SEC chief William Donaldson
has taken his case to the readers of the Wall Street Journal. The chairman of the Securities and Exchange Commission penned an opinion piece
published Tuesday morning by the Wall Street paper of record. In it, Donaldson defends the SEC's settlement with Putnam Investments over allegations that the fund firm allowed fund managers to quick trade funds they managed.
That settlement has come under attack from state regulators, including both New York State Attorney General Eliot Spitzer and Massachusetts Secretary of the Commonwealth William Galvin. Both state officials have said they believe the settlement did not protect fund shareholders.
Donaldson rebutted Galvin and Spitzer, claiming that the criticism is "misguided and misinformed." He believes that the settlement does protect Putnam's current shareholders and that it is an "important first step" in obtaining meaningful sanctions against Putnam.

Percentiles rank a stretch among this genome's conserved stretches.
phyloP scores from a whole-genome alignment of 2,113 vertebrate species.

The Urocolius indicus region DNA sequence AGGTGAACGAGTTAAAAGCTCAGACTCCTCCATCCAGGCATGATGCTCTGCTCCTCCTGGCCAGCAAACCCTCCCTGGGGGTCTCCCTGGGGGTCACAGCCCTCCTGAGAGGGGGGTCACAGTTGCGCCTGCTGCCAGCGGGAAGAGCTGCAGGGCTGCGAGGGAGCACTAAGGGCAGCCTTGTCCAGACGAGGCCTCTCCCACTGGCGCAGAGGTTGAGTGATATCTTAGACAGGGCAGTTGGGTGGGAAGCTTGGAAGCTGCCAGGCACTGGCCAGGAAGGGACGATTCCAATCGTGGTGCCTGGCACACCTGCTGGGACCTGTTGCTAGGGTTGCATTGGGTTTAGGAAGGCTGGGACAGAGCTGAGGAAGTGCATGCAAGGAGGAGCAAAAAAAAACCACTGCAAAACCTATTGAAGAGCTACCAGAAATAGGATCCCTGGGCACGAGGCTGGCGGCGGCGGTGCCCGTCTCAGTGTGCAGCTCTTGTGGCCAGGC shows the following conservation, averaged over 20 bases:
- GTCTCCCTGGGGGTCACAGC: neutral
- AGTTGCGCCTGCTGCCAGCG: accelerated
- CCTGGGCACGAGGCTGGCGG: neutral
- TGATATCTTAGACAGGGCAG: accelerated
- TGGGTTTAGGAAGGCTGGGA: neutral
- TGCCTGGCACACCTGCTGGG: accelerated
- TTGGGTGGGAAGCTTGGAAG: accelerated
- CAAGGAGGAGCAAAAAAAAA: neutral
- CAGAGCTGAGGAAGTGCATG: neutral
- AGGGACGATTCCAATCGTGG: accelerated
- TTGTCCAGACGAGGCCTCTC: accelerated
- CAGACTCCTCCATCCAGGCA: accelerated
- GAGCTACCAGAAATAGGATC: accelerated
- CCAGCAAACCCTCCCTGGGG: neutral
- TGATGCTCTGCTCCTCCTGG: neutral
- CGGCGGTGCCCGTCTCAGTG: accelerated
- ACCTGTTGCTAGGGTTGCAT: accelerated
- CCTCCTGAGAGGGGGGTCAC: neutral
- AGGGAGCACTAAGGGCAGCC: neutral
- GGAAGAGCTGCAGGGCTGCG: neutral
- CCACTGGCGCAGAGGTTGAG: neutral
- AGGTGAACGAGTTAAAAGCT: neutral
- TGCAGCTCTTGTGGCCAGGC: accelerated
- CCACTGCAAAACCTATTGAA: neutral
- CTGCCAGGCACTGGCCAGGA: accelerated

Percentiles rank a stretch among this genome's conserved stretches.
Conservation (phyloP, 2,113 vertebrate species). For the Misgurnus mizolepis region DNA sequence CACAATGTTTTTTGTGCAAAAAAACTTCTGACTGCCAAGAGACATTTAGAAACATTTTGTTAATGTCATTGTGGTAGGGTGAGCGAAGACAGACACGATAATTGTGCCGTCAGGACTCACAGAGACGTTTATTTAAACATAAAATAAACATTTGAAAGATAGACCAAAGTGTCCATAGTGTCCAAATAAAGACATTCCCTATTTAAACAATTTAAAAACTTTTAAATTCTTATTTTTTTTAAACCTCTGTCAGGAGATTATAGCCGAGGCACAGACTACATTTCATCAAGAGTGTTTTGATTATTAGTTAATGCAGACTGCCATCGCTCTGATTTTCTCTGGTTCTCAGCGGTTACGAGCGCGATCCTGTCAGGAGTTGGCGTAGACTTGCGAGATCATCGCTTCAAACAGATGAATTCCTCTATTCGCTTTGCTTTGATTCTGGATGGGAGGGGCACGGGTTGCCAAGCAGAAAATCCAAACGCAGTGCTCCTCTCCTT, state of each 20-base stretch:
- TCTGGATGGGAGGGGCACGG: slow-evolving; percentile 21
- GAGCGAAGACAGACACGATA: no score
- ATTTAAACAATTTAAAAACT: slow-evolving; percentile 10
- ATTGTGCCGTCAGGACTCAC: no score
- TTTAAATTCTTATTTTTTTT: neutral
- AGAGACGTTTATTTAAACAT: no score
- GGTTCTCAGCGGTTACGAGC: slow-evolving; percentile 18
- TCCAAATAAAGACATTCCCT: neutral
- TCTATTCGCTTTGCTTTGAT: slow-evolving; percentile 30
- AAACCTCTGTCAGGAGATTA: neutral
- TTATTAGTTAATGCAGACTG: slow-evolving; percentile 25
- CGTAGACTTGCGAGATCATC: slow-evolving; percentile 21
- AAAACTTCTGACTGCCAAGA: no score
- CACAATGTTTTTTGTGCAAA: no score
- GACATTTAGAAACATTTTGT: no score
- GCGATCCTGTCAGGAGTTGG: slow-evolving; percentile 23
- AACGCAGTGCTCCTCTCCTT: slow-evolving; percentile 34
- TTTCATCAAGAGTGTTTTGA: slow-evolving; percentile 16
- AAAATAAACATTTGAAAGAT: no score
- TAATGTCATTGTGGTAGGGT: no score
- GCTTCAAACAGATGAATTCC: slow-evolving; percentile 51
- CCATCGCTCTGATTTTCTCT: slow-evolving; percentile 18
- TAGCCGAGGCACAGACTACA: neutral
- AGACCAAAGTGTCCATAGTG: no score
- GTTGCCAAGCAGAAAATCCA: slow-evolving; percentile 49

One of the most significant complaints with the SEC settlement is that it does not force Putnam to admit wrongdoing. Critics believe that such an admission is more than symbolic given that the core charges against the fund industry are that officials deceived shareholders. A settlement without an admission of guilt allows the deception to continue.
Donaldson dismisses that critique, noting that the SEC required Putnam to admit to liability for the purposes of determining the amount of any penalty to be imposed. He also hides behind the precedent of others by pointing out that other federal and state agencies also "regularly forgo" blanket admissions of guilt in order to resolve civil complaints.
"We made a decision, however, that it would be better to move quickly to obtain real and practical protections for Putnam's investors, right now, rather than to pursue a blanket legal admission from Putnam," he writes.
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